0
$\begingroup$

This question already has an answer here:

apologize in advance if this is a duplicate, but I found a lot questions related to this but none answering this specific question.

My logic is: let's consider division the opposite of multiplication. So if I have

x / y = z. then that means that z * y = x

i understand that when y = 0 there can be so such z that would make the equation true for x if x is not zero. But if both x AND y = zero, then there is literally an infinite amount of numbers that can be z. e.g

1 * 0 = 0
2 * 0 = 0
3 * 0 = 0
4 * 0 = 0

So again, why is this undefined instead of infinity.

(s/n: after typing out this question i realize it may be my misconception of the true definition of infinity but alas I'm deciding to post this anyway)

$\endgroup$

marked as duplicate by David K, Mankind, mrf, user223391, user230715 Aug 27 '15 at 14:54

This question has been asked before and already has an answer. If those answers do not fully address your question, please ask a new question.

  • $\begingroup$ Infinity is not a number. When we divide one number by another we must get, again, a number; say, real numbers. Since infinity is not a number, it does not make sense to say 0/0 = infinity. Think of a/b to be the number c such that a=bc. Now you are proposing that c = infinity is a solution. However, this not so simply because infinity is not a number. $\endgroup$ – User0112358 Aug 27 '15 at 13:39
  • 1
    $\begingroup$ In the answer math.stackexchange.com/a/26452 it was explained what the implications are of the fact that $1\times0=0$, $2\times0=0$, etc. If you can edit your question to say why that explanation did not answer your question then this will not be a duplicate. $\endgroup$ – David K Aug 27 '15 at 13:41
0
$\begingroup$

That's the whole point: if you were to say $0/0=1$ since $1×0=0$ then by the same logic we can say $0/0=2$ but then we would have to make $1=2$ (or any other number) which is absolute nonsense so the only logical option is to say that it is undefined.

Edit: If you introduce $\infty$ into our number system then you would also have to define what $\infty × 0$ is (should it be 0 or $\infty$ or something else?) and you run into more trouble.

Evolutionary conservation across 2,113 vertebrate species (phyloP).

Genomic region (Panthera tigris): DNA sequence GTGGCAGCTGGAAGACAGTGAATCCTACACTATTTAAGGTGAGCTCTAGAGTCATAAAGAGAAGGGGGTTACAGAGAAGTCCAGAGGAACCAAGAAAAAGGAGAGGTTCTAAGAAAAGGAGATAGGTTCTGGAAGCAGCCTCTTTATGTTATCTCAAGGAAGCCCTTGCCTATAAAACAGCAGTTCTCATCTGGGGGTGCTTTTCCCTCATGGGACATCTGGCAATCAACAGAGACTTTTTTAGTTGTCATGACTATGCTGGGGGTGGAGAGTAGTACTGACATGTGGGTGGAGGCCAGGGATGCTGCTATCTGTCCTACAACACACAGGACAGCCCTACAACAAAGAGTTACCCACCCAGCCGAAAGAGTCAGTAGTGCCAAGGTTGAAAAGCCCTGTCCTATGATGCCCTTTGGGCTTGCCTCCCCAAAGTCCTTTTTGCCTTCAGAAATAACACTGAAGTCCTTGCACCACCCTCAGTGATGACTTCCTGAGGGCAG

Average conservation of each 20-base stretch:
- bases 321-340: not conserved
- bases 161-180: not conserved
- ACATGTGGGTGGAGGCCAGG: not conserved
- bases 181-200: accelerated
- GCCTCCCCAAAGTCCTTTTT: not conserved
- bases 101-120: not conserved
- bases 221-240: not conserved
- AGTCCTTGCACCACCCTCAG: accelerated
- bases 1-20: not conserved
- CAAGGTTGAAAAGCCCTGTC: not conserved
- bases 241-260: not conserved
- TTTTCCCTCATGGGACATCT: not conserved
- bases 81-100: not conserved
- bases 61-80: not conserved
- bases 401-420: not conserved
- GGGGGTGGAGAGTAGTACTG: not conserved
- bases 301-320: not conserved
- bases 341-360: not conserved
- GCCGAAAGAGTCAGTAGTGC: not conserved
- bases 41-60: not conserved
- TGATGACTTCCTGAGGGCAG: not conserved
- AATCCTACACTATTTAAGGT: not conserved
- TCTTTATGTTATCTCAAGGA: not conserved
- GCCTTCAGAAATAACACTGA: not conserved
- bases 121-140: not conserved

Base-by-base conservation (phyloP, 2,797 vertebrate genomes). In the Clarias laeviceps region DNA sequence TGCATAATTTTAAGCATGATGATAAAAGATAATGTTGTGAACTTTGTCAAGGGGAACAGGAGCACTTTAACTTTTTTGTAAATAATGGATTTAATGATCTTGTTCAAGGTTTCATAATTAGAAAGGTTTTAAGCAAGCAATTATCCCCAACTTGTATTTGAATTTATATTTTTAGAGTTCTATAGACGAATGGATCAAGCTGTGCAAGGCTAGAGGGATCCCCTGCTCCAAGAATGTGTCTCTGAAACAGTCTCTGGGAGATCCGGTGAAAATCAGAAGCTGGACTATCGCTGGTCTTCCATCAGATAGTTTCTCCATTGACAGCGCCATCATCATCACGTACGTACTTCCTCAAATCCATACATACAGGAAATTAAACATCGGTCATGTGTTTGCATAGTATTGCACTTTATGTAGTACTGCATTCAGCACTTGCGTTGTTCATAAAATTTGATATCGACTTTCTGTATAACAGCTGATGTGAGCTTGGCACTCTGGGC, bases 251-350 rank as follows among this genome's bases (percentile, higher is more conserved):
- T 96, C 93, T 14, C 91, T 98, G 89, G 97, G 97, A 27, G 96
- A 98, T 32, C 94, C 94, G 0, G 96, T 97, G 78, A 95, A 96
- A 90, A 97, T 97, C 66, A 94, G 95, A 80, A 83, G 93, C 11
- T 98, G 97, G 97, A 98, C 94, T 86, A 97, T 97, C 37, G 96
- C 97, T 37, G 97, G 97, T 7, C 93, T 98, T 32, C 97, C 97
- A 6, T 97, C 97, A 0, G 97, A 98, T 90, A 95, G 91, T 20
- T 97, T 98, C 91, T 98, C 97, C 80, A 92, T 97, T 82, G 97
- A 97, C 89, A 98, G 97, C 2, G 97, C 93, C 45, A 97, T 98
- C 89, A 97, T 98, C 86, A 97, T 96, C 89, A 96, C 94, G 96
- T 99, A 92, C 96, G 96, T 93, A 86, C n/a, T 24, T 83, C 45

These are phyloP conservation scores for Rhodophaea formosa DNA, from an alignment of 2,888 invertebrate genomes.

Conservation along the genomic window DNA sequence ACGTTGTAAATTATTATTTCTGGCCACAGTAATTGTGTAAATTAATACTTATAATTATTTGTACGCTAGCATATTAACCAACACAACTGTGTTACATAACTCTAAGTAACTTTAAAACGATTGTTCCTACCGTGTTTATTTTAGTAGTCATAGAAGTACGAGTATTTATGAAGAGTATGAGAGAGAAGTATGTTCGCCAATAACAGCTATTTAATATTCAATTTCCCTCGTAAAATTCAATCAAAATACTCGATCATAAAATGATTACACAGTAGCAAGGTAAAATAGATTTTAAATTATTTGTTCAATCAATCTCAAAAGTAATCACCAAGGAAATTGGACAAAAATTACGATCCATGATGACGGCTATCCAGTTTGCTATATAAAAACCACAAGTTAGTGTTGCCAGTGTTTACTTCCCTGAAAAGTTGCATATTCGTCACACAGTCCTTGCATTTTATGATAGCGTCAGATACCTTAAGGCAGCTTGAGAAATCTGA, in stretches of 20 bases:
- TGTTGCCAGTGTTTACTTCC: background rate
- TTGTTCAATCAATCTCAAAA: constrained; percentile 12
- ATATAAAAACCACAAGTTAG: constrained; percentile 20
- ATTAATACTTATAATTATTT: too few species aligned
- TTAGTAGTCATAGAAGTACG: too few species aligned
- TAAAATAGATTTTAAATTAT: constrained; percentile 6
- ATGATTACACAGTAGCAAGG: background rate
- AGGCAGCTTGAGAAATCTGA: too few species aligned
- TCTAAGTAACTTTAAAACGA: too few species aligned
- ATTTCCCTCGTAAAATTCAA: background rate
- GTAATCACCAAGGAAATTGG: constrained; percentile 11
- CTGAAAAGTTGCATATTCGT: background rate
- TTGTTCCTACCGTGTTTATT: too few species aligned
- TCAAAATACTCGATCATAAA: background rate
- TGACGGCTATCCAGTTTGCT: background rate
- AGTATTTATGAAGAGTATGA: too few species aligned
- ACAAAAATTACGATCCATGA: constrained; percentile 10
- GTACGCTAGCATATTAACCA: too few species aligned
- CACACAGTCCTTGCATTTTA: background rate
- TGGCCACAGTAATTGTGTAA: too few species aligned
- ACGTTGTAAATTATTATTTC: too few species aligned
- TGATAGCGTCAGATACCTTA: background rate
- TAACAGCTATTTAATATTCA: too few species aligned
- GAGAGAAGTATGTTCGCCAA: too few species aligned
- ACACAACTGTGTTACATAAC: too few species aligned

$\endgroup$
0
$\begingroup$

In this context, infinity is not really defined, and there is no number such as $\infty$. What is defined is a sentence like ‘$f(x)$ tends to $\infty$ as $x$ tends to $0$’, but it's only a metaphor to say ‘$f(x)$ can be set a large as we want, as soon as we choose $x$ small enough’.

$\endgroup$
0
$\begingroup$

Can you definitely say that $0\over0$ is diverge towards infinity?

You can view the fact that you can't get a definite conclusion , so $0\over0$ is undefined . you can also view the fact that $\lim_{x\to0}\sin({1\over x})$ is undefined as we can't get a definite conclusion about this limit.

$\endgroup$
0
$\begingroup$

Matt B went into detail about why $\frac{0}0$ cannot be defined in the same sense that other division is defined since $a\cdot 0=0$ has infinitely many solutions that cause problems. This shows that it doesn't make sense for &\frac{0}0$ to have any finite value, but doesn't quite go into why it isn't infinity.

Now, to see that we need to talk about what infinity is. Essentially to say something is infinity, we need a way to estimate that thing, and we need a way to make that estimate better indefinitely. If in the process of refining our estimation, the estimate grows unbounded in a predictable way, we say this thing is infinity. This doesn't work here because we have no way of estimating $\frac{0}0$ or even if we did, there is no way to refine an estimate to make it "better".

$\endgroup$

Not the answer you're looking for? Browse other questions tagged or ask your own question.